Today kids like Danny would be get diagnosed with attention deficit disorder and pumped full of stimulants, but back in 1955 he was just another pain in the ass and was packed off to Mr. Paleski’s office for a lecture or a couples of swats. “The principal is your pal.” we were taught. Danny spent a lot of time with his pal. And when he wasn’t with his pal, he was standing outside class in the cloakroom. “The cloakroom” sounds medieval, and is where you were banished when the teacher could no longer stand the sight of you and she was afraid of pissing off her pal by sending you to him too often. The cloaks were long gone and only quilted winter coats, galoshes, and funky milk crates filled the room. Danny preferred it to the classroom and would rummage through our coat pockets and belongings to amuse himself.

But Danny wasn’t nearly as sad a case as Nancy, the short stout girl in first grade, who rambled through all our lives like a stampeding heifer. She was obviously mentally challenged or and possibly autistic, but mostly I remember the teacher’s constant screaming at her. All the kids had long since quit laughing at her, because we had uniformly concluded that she was as nuts as a rat in a coffee can and laughing, like screaming, seemed sad and pointless. One day Nancy just vanished. No one was surprised when the rumor circulated that her rambunctiousness resulted in a fire in which her clothing ignited and she perished. No one ever told us what really happened, but the tragic myth was one of those things that was true enough .

Sarah and Judy were known as the “hag sisters.” Their ages were unknown, but it was assumed that they were a lot older than the rest of us. Unrelated by blood, they looked alike and only socialized with each other, although not by choice. They seemed pretty much incapable of learning and never talked in class. When asked a question, they just sadly shook their heads. Other times they grinned a lot with spooky vacant looks on their faces. Now I recognize those stares as dissociation and shudder at what horrors of abuse and neglect these pathetic girls, must have endured. They both wore bizarre clothing– mostly long faded house dresses and occasionally ancient tattered formals with anachronistic scarves and veils. They were always filthy and smelled of decaying fabric and feces and were desperately in need of dental work.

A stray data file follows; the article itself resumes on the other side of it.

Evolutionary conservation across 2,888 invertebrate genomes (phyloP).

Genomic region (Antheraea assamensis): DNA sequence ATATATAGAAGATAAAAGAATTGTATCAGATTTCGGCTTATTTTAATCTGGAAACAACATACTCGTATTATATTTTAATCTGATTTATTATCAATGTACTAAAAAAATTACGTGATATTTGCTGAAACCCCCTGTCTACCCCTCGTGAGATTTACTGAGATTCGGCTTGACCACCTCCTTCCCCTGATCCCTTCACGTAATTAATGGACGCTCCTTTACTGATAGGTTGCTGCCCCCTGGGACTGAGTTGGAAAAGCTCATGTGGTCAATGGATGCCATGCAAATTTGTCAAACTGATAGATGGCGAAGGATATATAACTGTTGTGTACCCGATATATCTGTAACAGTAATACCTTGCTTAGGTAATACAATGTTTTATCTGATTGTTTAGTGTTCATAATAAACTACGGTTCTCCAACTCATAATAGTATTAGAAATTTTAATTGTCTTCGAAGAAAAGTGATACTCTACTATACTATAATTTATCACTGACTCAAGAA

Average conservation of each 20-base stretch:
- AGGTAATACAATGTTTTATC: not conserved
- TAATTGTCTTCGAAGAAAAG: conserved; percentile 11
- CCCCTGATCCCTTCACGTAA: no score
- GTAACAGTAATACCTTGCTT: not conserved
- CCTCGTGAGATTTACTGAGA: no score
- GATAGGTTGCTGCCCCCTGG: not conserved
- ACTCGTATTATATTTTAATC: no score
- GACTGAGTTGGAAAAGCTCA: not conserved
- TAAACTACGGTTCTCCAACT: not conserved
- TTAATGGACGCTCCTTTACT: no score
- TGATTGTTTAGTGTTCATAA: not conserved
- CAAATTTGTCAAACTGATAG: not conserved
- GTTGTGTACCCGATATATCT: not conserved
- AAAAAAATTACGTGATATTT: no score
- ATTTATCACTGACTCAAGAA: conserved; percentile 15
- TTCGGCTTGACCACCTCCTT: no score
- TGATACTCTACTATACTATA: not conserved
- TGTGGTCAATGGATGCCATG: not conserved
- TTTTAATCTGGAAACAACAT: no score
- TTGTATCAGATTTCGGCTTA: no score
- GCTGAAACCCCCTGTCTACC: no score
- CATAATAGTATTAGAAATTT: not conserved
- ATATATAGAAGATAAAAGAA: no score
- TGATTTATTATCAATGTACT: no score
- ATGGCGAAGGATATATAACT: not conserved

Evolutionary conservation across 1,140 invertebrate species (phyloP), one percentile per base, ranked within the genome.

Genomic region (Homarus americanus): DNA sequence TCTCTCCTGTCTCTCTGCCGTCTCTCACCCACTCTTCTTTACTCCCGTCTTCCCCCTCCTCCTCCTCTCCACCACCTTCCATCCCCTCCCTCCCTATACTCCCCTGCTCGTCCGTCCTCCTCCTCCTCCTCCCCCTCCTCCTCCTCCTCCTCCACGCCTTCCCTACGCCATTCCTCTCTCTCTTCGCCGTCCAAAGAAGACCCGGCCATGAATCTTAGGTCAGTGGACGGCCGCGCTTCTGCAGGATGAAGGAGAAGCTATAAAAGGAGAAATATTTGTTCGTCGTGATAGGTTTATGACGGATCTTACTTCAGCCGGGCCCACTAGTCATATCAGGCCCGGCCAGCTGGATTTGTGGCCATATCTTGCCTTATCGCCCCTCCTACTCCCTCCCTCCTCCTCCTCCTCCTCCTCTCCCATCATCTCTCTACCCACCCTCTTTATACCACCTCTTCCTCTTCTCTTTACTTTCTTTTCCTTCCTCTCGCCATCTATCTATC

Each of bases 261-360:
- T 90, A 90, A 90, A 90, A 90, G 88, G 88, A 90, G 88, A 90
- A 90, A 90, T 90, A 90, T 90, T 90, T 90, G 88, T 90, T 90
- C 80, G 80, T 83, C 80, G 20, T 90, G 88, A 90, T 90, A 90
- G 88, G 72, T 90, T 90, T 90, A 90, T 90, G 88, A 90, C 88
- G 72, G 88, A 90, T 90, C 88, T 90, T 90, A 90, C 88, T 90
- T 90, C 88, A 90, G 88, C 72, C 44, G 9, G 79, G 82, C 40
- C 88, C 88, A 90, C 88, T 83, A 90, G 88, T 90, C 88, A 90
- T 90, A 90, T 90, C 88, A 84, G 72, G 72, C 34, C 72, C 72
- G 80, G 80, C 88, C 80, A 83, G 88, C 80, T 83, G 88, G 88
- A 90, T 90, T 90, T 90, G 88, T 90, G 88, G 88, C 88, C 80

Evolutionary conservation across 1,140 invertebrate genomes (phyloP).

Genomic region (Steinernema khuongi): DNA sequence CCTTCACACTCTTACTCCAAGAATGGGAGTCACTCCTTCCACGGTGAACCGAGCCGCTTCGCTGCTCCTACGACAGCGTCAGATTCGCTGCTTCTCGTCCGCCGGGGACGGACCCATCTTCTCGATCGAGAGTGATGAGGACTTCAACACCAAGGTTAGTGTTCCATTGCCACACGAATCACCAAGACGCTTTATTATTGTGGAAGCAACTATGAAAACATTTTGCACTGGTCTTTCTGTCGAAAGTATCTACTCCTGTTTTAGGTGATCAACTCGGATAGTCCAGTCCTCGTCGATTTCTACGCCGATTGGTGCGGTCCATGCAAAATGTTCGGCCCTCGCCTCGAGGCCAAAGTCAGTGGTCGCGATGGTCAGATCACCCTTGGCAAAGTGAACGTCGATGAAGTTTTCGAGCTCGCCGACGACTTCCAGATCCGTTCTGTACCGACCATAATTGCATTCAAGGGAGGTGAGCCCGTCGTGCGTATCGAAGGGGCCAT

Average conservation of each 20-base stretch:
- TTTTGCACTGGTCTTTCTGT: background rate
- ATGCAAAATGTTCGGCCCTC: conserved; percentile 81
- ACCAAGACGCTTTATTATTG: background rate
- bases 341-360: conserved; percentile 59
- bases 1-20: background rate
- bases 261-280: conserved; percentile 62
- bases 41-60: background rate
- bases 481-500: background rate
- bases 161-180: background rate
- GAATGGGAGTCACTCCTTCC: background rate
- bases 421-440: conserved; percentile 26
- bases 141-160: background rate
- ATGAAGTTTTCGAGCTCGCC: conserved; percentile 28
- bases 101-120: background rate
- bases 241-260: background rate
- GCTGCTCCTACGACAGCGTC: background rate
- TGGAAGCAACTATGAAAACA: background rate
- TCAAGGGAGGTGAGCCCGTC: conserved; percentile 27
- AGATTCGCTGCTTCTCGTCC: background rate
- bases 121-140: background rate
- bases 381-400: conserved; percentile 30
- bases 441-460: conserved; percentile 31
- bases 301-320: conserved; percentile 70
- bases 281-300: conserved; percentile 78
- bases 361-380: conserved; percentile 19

Their distinguishing feature, however, was stringy Medusa hair. It was so witchy looking it scared us. In the elementary school collective unconscious they were illustrative of archetypal childhood “cooties.” I remember once watching Sarah get swats for not paying attention during math. Her dress looked like dry-rot and I half expected her and the dress to disintegrate under the assault of the paddle. As her absent eyes filled with tears, I felt furious at the teacher for not knowing what every kid instinctively knew– that Sarah had bigger fish to fry in her dismal life than worrying about stinking long division. I wondered what Sarah would look like in normal clothes, cleaned up, hair combed and with a little dental work on those yellow buck monstrosities. But I could only speculate for a second or I might get tainted myself. Where the hell were all the grown-ups?

Wayne couldn’t read and the whole class would cringe when the teacher forced him. It was painful to watch. What was she thinking? Everyone else knew exactly why Wayne always picked a fight right after reading. The third grade teacher once broke a ruler over his head. I guess she was as frustrated as Wayne. I always fantasized that Wayne got a GED and became the world’s wealthiest dyslexic auto mechanic. But the scuttlebutt was that he became cannon fodder in Viet Nam, which of course was statistically more likely.

And finally there was Tom. Tom only had one little problem. One day he took a small plastic horse out of another kid’s desk to play with during recess. And suddenly all hell broke loose. For some mysterious reason this incident escalated into a case of immense proportion, as if the crappy plastic horse were the crown jewels. This was incomprehensible, since most of us had our lunch money stolen or extorted every day we weren’t actually beaten up by some large psychopathic classmate and usually no one seemed to give two hoots in hell. After a massive investigation, Dennis was apprehended and taken into custody. Although we full expected an execution, instead Dennis was sent to the kindly and motherly school social worker, who I will refer to as Mr. Wilkins.

Evidently Tom beat the rap by copping a not guilty by reason of insanity plea. When we asked Dennis what happen in his sessions with Wilkins, chagrined, he said the social worker asked him if he liked to play with little plastic toys. Mortified, Tom said. “I guess so.” and Wilkins produced a couple dozen plastic toys from a leather briefcase and let Tom play with them for the next hour. After a few months of playing with little plastic toys, Dennis was pronounced cured and the sessions stopped. Tom was forever deeply embarrassed by the whole incident, which was duly noted in his permanent record. If you don’t count opening soda pop bottles, still in the vending machine, and sucking out their contents with a straw, in the seventh grade, Tom never stole anything else in his whole life. Well done, Mr. Wilkins. The bad news is Tom’s whole life was only about nine more years, since he was shot to death in a dispute outside a tavern shortly after graduating from high school. I’m pretty sure it wasn’t over a little plastic horse.